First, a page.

Meat(head) the parents on New Girl
More What's On Tonight?
- Futurama airs the first episode of its second final season
- After a brutal round of Vegas Week cuts, So You Think You Can Dance is ready to introduce its chosen Top 20
- Our coverage of Batman: The Animated Series comes to an end with an abrupt cut to black
- True Blood returns to make Sundays less cerebral, more visceral
- Summer means fewer quality dramas to go around; why not try Magic City?
Here’s what’s up in the world of TV for Tuesday, November 20. All times are Eastern.
New Girl (Fox, 9 p.m.): Last year, without (actual) adult supervision, the New Girl roommates tried to thaw a turkey in a dryer. Evidently, they’re looking for some help from people with more Thanksgiving experience this go-round, as the loft welcomes Jess’ divorced parents—played by Jamie Lee Curtis and TV’s Mike “Meathead” Stivic, Rob Reiner—for the very first time. Rob Riggle’s in town, too, attempting to out-douchebag Max Greenfield as Schmidt’s cousin, “Big Schmidt.” Erik Adams hasn’t even sat down to the table yet, but he already wants seconds.
Raising Hope (Fox, 8 p.m.): Because the Natesville City Council apparently runs one of those back-of-the-comic-book, sell-this-crap-and-receive-these-crappier-rewards Ponzi schemes, Jimmy attempts to sell the most candy bars in order to win a prime spot in the Thanksgiving Day parade for himself and Hope. And all Phil Dyess-Nugent got for his troubles was a flimsy glow-in-the-dark Frisbee!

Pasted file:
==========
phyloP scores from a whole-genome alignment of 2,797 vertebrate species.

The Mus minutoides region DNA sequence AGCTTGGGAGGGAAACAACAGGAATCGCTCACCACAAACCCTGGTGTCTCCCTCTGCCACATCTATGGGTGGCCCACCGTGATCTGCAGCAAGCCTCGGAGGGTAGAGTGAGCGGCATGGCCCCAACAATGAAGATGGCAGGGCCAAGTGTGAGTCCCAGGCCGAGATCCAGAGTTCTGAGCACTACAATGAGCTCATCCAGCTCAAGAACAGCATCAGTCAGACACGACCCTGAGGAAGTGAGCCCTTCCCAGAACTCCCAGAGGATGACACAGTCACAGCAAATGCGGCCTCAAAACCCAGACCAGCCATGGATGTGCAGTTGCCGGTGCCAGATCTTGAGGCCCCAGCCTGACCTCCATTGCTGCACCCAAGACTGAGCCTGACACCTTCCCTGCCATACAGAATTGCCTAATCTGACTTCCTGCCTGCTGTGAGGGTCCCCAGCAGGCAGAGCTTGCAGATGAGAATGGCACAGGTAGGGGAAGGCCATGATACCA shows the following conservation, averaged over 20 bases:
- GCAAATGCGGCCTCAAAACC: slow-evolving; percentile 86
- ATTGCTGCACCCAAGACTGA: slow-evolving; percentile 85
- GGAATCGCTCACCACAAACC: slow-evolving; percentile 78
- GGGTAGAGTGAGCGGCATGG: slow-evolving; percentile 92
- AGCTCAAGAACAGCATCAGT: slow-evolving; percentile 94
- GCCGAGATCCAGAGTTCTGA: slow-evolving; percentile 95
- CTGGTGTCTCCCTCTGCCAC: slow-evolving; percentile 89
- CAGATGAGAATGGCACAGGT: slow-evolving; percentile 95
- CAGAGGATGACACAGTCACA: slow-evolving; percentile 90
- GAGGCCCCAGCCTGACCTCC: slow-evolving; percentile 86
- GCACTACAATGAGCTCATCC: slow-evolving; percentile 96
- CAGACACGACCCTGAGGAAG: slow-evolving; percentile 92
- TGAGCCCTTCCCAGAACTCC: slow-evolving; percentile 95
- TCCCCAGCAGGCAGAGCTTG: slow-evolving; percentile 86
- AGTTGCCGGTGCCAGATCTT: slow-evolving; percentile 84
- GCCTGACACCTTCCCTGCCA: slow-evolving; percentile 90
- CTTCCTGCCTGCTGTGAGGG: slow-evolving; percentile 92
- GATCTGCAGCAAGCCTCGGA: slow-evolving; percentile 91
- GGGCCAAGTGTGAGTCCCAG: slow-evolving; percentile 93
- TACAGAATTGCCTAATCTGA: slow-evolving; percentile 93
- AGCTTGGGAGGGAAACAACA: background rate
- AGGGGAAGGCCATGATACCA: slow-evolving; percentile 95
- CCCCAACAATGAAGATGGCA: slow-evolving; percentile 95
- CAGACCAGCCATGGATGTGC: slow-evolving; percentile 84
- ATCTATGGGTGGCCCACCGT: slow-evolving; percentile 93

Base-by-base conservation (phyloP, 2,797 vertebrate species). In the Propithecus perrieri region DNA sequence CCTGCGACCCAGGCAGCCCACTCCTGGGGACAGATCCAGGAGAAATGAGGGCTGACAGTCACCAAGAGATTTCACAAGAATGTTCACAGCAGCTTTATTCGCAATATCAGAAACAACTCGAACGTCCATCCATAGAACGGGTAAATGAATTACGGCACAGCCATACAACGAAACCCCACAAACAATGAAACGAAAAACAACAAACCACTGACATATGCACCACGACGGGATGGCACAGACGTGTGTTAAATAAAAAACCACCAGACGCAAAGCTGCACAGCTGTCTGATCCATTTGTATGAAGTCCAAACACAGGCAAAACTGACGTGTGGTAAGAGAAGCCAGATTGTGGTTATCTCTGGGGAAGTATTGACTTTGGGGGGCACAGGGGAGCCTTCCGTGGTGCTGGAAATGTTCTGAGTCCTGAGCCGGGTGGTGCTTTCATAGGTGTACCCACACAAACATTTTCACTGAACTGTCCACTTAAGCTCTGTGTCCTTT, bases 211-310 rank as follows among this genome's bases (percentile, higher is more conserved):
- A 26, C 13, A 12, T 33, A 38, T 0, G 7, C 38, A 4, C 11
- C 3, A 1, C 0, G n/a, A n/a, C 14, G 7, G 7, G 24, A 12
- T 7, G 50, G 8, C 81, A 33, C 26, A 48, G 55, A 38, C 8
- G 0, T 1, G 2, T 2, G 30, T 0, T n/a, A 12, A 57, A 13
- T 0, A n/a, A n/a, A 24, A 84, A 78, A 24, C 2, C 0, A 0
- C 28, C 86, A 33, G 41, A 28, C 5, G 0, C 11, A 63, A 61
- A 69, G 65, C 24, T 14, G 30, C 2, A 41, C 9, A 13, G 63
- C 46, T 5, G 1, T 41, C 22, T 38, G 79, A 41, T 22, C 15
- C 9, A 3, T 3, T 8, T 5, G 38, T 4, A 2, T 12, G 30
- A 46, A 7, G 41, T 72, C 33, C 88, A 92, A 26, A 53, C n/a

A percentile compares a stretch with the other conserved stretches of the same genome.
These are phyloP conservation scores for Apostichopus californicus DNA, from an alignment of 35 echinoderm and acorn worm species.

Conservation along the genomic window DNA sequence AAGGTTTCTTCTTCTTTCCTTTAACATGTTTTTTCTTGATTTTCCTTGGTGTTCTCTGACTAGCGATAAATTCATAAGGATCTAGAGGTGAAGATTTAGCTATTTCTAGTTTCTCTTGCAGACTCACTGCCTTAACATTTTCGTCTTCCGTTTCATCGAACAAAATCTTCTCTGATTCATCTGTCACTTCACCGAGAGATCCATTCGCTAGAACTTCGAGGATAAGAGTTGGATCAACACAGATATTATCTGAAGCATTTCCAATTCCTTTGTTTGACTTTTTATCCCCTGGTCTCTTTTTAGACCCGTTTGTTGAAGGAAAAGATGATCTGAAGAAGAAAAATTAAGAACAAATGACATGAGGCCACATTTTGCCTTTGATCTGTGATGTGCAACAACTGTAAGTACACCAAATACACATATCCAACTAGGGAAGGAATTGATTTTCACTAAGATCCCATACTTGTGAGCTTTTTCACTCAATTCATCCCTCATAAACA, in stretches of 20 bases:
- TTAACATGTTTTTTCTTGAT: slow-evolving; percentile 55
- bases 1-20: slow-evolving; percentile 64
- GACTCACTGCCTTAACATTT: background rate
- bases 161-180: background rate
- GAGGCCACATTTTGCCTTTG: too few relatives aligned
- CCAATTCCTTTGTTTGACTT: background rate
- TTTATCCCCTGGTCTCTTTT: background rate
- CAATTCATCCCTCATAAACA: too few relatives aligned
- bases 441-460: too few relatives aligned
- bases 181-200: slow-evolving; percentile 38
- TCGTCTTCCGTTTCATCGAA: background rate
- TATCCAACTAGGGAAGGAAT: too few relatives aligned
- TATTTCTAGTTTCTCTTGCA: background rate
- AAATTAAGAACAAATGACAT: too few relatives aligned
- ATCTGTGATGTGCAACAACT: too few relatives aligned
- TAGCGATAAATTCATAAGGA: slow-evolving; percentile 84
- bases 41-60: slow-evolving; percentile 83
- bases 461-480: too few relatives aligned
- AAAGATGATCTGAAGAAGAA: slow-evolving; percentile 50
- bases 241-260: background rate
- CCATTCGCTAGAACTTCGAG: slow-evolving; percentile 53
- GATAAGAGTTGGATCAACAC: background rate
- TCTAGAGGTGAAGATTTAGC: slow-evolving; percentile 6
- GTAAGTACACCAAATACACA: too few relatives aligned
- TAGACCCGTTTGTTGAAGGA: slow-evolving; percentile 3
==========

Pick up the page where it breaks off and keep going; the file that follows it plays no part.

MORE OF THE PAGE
Ben And Kate(Fox, 8:30 p.m.): Fans of ABC Family’s Greek rejoice: That show’s Amber Stevens surfaces here as a former high-school classmate of Kate’s. In the meantime, Molly Eichel will be distributing a petition to secure further TV work for Scott Michael Foster.
Happy Endings (ABC, 9 p.m.): The Happy Endings mythology deepens, via a flashback to the year 2002, when Jane had pink hair, Max wore pants that could become shorts with a single zip, and David Sims was really, really into Interpol’s Turn On The Bright Lights.
Go On (NBC, 9 p.m.): You’d think Ryan’s first Thanksgiving without his wife would merit a mention in the episode synopsis, but it’s completely glossed over with mentions of out-of-town visitors, tours of the studio, and children. Sonia Saraiya is worried Go On is in denial.
Don’t Trust The B---- In Apartment 23 (ABC, 9:30 p.m.): June’s having the most awkward Turkey Day of all, because she’s spending it with Chloe’s mom and dad—the latter of whom June spent some time “dry rubbing” last season. Emily Guendelsberger wants to know if McGruff is coming to dinner, too.
The Mindy Project (Fox, 9:30 p.m.): With Andy Bernard likely dying of dehydration in the Caribbean, Ed Helms’ Mindy Project alter ego has a chance to return. How much money does David Sims have to pay Helms to stay away from Scranton for a few more weeks?
Parenthood (NBC, 10 p.m.): “Amber gains insight into Ryan’s past during a road trip” goes one part of the synopsis. Todd VanDerWerff can’t think of a better excuse to fold Madison Burge into the Parenthood universe.